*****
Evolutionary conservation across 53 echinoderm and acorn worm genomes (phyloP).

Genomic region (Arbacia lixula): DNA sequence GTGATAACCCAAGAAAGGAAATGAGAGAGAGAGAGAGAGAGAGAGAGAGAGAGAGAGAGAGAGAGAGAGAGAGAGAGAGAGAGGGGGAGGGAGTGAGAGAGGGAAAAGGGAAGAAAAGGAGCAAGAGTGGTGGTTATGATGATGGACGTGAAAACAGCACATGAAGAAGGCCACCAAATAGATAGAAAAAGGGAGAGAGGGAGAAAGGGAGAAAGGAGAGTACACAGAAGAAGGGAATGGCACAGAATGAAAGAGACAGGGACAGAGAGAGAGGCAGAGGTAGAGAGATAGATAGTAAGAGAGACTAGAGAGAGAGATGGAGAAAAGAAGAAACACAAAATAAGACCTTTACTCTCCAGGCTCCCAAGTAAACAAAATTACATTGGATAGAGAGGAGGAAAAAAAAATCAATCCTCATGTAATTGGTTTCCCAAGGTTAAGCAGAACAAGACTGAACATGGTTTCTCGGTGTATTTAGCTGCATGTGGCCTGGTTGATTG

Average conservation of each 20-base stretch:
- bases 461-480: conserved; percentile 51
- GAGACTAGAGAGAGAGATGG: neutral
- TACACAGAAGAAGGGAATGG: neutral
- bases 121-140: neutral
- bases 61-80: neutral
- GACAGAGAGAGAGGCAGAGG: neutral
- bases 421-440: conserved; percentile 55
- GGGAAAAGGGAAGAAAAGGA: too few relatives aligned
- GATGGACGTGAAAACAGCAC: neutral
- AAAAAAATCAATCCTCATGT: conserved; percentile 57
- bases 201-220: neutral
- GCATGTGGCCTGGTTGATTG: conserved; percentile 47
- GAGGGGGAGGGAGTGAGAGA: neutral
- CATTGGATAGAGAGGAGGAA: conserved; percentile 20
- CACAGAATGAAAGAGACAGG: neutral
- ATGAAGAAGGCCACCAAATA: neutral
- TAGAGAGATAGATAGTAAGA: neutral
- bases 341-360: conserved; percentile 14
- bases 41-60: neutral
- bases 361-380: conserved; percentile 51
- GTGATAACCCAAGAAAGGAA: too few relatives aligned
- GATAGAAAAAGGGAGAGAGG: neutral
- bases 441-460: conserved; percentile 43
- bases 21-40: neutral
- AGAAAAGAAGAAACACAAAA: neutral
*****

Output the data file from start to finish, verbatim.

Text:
Evolutionary conservation across 53 echinoderm and acorn worm genomes (phyloP).

Genomic region (Arbacia lixula): DNA sequence GTGATAACCCAAGAAAGGAAATGAGAGAGAGAGAGAGAGAGAGAGAGAGAGAGAGAGAGAGAGAGAGAGAGAGAGAGAGAGAGGGGGAGGGAGTGAGAGAGGGAAAAGGGAAGAAAAGGAGCAAGAGTGGTGGTTATGATGATGGACGTGAAAACAGCACATGAAGAAGGCCACCAAATAGATAGAAAAAGGGAGAGAGGGAGAAAGGGAGAAAGGAGAGTACACAGAAGAAGGGAATGGCACAGAATGAAAGAGACAGGGACAGAGAGAGAGGCAGAGGTAGAGAGATAGATAGTAAGAGAGACTAGAGAGAGAGATGGAGAAAAGAAGAAACACAAAATAAGACCTTTACTCTCCAGGCTCCCAAGTAAACAAAATTACATTGGATAGAGAGGAGGAAAAAAAAATCAATCCTCATGTAATTGGTTTCCCAAGGTTAAGCAGAACAAGACTGAACATGGTTTCTCGGTGTATTTAGCTGCATGTGGCCTGGTTGATTG

Average conservation of each 20-base stretch:
- bases 461-480: conserved; percentile 51
- GAGACTAGAGAGAGAGATGG: neutral
- TACACAGAAGAAGGGAATGG: neutral
- bases 121-140: neutral
- bases 61-80: neutral
- GACAGAGAGAGAGGCAGAGG: neutral
- bases 421-440: conserved; percentile 55
- GGGAAAAGGGAAGAAAAGGA: too few relatives aligned
- GATGGACGTGAAAACAGCAC: neutral
- AAAAAAATCAATCCTCATGT: conserved; percentile 57
- bases 201-220: neutral
- GCATGTGGCCTGGTTGATTG: conserved; percentile 47
- GAGGGGGAGGGAGTGAGAGA: neutral
- CATTGGATAGAGAGGAGGAA: conserved; percentile 20
- CACAGAATGAAAGAGACAGG: neutral
- ATGAAGAAGGCCACCAAATA: neutral
- TAGAGAGATAGATAGTAAGA: neutral
- bases 341-360: conserved; percentile 14
- bases 41-60: neutral
- bases 361-380: conserved; percentile 51
- GTGATAACCCAAGAAAGGAA: too few relatives aligned
- GATAGAAAAAGGGAGAGAGG: neutral
- bases 441-460: conserved; percentile 43
- bases 21-40: neutral
- AGAAAAGAAGAAACACAAAA: neutral